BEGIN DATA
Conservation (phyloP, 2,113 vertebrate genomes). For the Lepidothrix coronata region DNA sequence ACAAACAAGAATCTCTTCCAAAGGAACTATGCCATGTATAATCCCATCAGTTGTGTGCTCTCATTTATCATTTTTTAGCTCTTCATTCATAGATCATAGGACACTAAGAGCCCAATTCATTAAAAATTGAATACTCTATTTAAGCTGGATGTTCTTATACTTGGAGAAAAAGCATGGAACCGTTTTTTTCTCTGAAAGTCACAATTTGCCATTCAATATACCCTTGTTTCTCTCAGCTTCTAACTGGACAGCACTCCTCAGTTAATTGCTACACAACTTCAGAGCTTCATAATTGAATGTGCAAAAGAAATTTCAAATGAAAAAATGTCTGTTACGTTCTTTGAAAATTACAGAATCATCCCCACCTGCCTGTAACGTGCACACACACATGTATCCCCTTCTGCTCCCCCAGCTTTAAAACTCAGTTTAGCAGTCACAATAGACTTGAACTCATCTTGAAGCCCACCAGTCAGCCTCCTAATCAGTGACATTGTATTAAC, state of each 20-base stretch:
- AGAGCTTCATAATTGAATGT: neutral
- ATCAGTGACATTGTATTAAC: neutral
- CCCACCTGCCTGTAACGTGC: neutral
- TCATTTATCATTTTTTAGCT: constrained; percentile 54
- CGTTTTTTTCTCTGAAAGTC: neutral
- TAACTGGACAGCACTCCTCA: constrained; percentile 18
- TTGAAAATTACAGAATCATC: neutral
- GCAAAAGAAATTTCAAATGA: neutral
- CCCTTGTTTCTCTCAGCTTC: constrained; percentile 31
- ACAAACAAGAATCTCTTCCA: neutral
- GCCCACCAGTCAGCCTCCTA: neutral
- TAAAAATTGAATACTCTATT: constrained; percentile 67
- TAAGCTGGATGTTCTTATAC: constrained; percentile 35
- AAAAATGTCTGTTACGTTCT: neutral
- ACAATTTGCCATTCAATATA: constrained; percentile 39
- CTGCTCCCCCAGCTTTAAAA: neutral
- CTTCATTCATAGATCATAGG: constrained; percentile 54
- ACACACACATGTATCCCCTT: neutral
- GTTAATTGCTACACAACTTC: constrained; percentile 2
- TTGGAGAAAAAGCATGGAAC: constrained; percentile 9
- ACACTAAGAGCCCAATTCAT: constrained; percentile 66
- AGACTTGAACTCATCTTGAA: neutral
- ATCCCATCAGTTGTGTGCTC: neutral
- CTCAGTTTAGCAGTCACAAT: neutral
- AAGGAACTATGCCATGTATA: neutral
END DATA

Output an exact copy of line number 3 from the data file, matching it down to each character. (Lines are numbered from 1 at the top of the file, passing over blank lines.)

- ATCAGTGACATTGTATTAAC: neutral